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Alchemy // Unrated // February 9, 2016
List Price: $24.99 [Buy now and save at Amazon]

Review by Adam Tyner | posted February 7, 2016 | E-mail the Author
"I think I need a vacation after that vacation!" Yeah, good one, Dad (Jeremy Sisto). He and Mom (Kate Ashfield) are still grabbing luggage out of the trunk as the kids (real-life siblings Ryan and Ty Simpkins) head inside and realize what's happened. The entire damned house has been turned upside down. In the two weeks the Millers have been away, someone broke in through a kitchen window and made themselves right at home: ate their food, slept in their beds, watched their home movies, rifled through their daughter's drawers, scrawled some kind of hangman in the shower with ketchup, and generally just tore through the place like a fucking tornado. It's gotta just be some bored kids looking for a laugh, right? Some vagrants who stumbled upon a cozy place to squat for a couple weeks? No matter who's to blame, the cops say the place is clear now and that this is an increasingly familiar story. Lesson learned. Clean up as best they can. Try to move on with their lives.

The only thing more terrifying than that sort of violation...? He's still there.

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Hangman is a found footage film that...wait! Stop! I get that your kneejerk reaction upon hearing "found footage" is to immediately click away to another review or whatever, but director Adam Mason and co-writer Simon Boyes really do make exceptional use of the format. In the weeks that the Millers were away, this lone, nameless lunatic has stationed cameras and microphones throughout their home. From his hidden control center in the attic, the Hangman leers at the family at their most exposed...learns their most closely guarded secrets...and watches them over and over and over. Unlike most found footage flicks where you're inevitably left wondering "wait, so why is he still filming this?", the killer's compulsion to document everything makes sense narratively, and more of the footage than not is captured by stationary cameras anyway. We're looking through his eyes, sharing his voyeuristic gaze.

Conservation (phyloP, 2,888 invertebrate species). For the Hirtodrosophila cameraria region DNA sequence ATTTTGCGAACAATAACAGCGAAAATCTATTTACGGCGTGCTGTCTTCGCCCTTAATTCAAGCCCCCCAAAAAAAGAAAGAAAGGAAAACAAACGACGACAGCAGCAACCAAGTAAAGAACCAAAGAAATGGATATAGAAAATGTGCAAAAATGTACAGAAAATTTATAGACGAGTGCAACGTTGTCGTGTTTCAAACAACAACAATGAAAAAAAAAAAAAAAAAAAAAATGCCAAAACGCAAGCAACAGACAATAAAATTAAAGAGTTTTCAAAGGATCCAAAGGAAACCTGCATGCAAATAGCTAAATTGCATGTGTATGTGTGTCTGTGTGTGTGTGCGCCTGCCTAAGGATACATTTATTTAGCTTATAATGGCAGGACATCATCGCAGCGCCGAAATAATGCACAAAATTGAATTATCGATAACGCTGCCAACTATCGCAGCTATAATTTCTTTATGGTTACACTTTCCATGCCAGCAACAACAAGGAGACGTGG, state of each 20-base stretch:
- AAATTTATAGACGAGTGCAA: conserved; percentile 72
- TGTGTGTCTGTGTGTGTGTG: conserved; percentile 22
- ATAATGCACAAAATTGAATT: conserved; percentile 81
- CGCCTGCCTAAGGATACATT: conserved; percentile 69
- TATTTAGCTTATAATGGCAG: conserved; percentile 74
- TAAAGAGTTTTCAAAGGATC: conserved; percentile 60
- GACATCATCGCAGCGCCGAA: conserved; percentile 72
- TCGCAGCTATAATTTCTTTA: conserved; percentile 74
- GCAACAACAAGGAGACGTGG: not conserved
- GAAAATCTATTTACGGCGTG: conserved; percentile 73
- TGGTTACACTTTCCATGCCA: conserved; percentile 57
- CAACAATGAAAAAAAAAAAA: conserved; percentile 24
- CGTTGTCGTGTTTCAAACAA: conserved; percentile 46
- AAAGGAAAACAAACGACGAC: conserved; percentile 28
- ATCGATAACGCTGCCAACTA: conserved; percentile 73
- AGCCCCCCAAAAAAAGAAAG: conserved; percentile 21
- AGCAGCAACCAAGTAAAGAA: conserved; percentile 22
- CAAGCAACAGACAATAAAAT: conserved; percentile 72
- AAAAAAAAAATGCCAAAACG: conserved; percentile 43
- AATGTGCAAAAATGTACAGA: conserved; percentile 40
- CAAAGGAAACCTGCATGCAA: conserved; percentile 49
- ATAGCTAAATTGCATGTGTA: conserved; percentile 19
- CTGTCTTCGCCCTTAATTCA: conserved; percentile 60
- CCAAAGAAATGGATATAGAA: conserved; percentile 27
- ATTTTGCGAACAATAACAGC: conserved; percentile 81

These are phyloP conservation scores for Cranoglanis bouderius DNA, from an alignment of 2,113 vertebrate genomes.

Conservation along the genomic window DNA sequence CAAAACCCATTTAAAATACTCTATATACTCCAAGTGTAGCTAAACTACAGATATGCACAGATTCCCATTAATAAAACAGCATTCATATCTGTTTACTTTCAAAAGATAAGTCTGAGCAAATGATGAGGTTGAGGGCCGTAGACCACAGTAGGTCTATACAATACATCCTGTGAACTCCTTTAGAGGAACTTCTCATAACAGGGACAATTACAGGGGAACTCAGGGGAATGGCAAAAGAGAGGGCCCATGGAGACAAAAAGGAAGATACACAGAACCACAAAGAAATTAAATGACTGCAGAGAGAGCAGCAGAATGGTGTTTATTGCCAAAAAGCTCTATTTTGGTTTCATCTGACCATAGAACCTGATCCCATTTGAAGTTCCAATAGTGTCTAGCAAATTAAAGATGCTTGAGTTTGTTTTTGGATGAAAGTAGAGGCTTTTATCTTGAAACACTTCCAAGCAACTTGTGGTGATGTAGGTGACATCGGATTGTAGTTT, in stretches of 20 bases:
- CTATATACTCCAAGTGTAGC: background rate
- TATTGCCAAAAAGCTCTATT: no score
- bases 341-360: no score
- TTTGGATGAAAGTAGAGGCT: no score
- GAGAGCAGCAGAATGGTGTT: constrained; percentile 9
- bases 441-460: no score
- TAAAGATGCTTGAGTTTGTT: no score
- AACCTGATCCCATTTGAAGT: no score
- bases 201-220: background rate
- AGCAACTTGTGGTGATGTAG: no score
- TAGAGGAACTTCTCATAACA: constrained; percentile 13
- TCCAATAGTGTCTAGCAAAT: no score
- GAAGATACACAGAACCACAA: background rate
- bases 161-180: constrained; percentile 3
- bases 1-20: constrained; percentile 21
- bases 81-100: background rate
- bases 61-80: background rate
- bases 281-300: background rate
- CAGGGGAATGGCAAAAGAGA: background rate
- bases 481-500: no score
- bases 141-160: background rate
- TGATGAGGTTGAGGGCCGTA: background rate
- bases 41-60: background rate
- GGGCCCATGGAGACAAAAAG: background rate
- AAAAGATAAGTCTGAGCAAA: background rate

There are several defining aspects of Hangman that set it apart from the glut of other found footage films out there. First, it's a home invasion thriller, and I've always been a bit of an easy lay for those. I mean, I don't live in constant fear of a zombie apocalypse, I'm not a counselor at some lakeside summer camp, and I'm quite a few states away from the threat of a Texan chainsaw massacre, but I do have a house in the suburbs. The prospect of some maniac choosing my home at random, breaking in, and terrorizing me is a very real fear. The Hangman doesn't have any pre-existing association with the Miller family. He's just waiting in an airport parking garage for his next victims to present themselves, and Poppa Miller just happens to park in the wrong place at the wrong time. It's the draw of that bad, random card that's particularly unsettling. This isn't revenge, and there is no motive beyond a compulsion to torment and kill.

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There's a too-familiar formula that most home invasion thrillers follow: your home -- the place where you most feel safe -- becomes a claustrophobic prison. You're bound. You're chased. You're subjected to physical and psychological torment beyond description. Hangman takes an entirely different approach. The Miller family has no idea that this psychopath remains in their home, and that's entirely by design. It's not that this deranged bastard remains hidden in the shadows; he's often just around the corner, practically within arm's reach, or even leering over them as they sleep. It's a game to see how far he can bend the bow before it breaks, and although he's damned good at it, the movie ekes out quite a bit of suspense in the process. The Hangman more subtly toys with his prey: say, hocking a loogie in the family's orange juice that he repeatedly leaves out on the counter overnight or using their toothbrushes. He's fascinated with the idea of pitting this family against one another, from revealing their daughter's failing math grade to fabricated infidelity. Perhaps his voyeurism started by masturbating as wives undress for the shower or make love to their husbands, but he's no longer content to merely observe any longer. Although he doesn't directly engage any of the Millers until the film's final moments -- not while they're fully conscious, anyway -- his endgame is clear from the outset. The movie opens with a panicked 911 call, a lifeless body dangling from the ceiling, and a savage stabbing. It's a different set of victims, yes, but the inevitable outcome remains clear. It's also worth noting that the body count does tick upward somewhat as he toys with the Millers, even if the family itself is, for a time, safe.